I would echo what Mr. McFee has said about the cost of policing, because in my opinion it's really reduced to what level of service the community is prepared to accept, because these are the cost drivers. At the same time, our institutions have to be mindful that there are some economies that can be achieved through the use of alternative methods of delivering policing. For example, I mentioned that technology may in some small way relieve the burden on the number of police officers needed to carry out a particular task. There's some conventional thinking, of course, that perhaps we can acquire some lower-cost employees to carry out the functions.
    But as Mr. McFee mentioned—and I support this—a thorough program evaluation of the nature of the work that gets done in our community will help reduce the demands on the services. For example, in the area of mental health and challenges for social services, supportive housing is often cited as one of the foundations upon which we can grow a healthier community.
    I would encourage our community to look at policing as an investment. Where we have demonstrated a closer collaboration with community agencies, we are in fact building an investment in that community through social development. I like to use the phrase “crime prevention through social development”. The police services in every community have a strong role to play in providing a greater capacity in the community to resist the harms they face, including reduction in crime.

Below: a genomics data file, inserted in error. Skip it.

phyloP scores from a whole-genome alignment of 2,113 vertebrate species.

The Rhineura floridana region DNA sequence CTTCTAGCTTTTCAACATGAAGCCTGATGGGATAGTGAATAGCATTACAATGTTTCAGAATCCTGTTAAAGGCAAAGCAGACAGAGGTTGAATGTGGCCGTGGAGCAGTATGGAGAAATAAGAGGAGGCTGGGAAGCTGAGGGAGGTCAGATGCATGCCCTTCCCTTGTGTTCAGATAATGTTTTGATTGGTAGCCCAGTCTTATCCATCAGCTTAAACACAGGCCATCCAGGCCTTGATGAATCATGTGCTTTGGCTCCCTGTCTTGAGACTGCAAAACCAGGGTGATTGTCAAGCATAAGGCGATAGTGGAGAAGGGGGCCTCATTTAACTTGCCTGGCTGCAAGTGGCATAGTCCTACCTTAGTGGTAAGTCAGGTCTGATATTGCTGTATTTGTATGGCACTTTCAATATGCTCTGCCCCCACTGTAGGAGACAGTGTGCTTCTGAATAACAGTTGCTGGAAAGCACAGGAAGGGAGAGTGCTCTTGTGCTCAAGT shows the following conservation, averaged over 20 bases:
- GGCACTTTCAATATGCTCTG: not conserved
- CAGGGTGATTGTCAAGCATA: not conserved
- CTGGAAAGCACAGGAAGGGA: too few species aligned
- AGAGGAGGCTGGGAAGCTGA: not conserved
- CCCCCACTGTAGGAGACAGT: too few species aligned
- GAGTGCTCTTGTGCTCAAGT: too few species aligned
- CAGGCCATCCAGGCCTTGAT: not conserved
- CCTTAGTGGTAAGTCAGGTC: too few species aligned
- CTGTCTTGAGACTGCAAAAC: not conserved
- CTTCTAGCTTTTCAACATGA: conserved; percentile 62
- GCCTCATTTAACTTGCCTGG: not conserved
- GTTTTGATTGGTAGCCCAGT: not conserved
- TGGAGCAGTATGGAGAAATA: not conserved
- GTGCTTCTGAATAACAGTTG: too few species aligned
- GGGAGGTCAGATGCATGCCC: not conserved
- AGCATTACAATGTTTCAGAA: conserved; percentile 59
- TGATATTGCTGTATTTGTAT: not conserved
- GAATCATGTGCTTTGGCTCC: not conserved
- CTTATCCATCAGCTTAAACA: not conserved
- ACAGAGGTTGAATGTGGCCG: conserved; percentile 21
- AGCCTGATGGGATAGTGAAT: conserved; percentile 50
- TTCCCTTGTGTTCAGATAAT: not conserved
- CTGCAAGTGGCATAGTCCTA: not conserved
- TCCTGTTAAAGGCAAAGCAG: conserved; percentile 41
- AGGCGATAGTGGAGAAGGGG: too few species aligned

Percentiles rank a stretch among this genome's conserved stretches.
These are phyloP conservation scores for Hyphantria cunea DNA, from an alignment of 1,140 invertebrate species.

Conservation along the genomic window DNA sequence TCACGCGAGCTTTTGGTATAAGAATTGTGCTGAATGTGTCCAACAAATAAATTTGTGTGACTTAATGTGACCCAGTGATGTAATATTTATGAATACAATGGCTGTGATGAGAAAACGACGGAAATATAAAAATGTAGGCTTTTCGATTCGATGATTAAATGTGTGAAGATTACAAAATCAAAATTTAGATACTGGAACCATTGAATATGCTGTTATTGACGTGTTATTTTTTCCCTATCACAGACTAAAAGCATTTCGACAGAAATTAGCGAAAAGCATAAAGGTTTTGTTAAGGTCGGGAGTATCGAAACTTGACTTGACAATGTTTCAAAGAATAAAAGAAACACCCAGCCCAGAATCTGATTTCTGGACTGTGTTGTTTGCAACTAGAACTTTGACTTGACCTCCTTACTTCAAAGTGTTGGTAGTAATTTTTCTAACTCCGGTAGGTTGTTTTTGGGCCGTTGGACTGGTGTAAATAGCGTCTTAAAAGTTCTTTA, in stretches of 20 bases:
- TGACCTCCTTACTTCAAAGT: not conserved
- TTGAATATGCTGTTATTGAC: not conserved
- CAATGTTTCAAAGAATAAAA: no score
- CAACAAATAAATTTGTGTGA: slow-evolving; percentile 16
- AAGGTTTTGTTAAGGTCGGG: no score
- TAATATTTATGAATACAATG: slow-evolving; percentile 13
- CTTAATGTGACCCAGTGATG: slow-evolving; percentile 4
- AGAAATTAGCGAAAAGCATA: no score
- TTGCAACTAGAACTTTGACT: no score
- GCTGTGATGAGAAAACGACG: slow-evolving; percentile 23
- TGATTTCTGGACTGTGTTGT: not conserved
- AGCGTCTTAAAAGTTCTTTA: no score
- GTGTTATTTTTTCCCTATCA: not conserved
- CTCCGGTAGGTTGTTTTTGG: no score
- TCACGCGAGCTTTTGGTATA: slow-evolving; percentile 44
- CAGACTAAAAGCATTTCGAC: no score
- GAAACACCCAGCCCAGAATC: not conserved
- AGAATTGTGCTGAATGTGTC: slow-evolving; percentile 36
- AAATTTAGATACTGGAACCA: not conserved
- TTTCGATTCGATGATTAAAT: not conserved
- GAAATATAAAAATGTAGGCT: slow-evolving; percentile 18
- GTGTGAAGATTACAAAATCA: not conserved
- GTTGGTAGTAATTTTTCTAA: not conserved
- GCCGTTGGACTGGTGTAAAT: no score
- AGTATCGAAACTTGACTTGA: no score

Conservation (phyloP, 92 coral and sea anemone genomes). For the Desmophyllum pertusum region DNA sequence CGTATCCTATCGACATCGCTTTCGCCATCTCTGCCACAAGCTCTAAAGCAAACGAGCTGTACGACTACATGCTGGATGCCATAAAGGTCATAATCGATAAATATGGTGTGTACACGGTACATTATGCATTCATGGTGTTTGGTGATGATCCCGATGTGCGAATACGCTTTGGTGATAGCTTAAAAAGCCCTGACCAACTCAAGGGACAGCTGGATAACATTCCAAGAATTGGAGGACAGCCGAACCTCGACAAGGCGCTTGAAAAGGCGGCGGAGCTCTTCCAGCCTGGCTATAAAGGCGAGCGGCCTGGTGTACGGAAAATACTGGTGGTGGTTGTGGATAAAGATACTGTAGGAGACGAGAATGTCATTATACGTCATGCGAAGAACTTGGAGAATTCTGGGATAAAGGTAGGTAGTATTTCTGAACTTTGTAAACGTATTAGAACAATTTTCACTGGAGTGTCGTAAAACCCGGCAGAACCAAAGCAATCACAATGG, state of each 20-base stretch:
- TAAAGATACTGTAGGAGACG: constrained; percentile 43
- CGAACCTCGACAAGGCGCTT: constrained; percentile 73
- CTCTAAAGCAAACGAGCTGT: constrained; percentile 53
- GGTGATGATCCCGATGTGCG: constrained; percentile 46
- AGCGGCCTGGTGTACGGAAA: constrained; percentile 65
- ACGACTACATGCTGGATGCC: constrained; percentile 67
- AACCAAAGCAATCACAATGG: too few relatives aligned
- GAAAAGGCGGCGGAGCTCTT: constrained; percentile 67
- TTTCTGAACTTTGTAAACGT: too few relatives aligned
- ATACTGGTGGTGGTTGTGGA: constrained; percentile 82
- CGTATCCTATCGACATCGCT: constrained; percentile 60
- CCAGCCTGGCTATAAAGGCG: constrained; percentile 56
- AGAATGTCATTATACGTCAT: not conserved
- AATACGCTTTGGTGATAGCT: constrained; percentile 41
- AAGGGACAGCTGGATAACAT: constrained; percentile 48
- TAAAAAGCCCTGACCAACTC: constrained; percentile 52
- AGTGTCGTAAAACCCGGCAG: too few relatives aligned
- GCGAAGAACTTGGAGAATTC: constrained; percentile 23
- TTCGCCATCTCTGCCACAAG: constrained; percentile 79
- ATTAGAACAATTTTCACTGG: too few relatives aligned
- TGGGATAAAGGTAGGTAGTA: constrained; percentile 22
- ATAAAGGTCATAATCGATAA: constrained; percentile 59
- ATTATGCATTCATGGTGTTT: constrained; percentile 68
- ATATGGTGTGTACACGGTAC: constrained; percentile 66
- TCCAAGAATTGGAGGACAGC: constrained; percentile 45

Thank you very much.
     Chief Superintendent.
    Yes, sir. Thank you very much.
    I certainly agree in all respects with what I've heard so far. I think we'll agree that anyone in public services and public safety will understand that the complexity of policing has climbed incredibly quickly in the last few years. The expectation in the community has continued to grow. The resources have remained—I'm speaking for the OPP—reasonably limited within the confines that we have. We always focus on efficiency. We continuously strive to deliver the best we can within the parameters we have, while responding to the expectations of the community.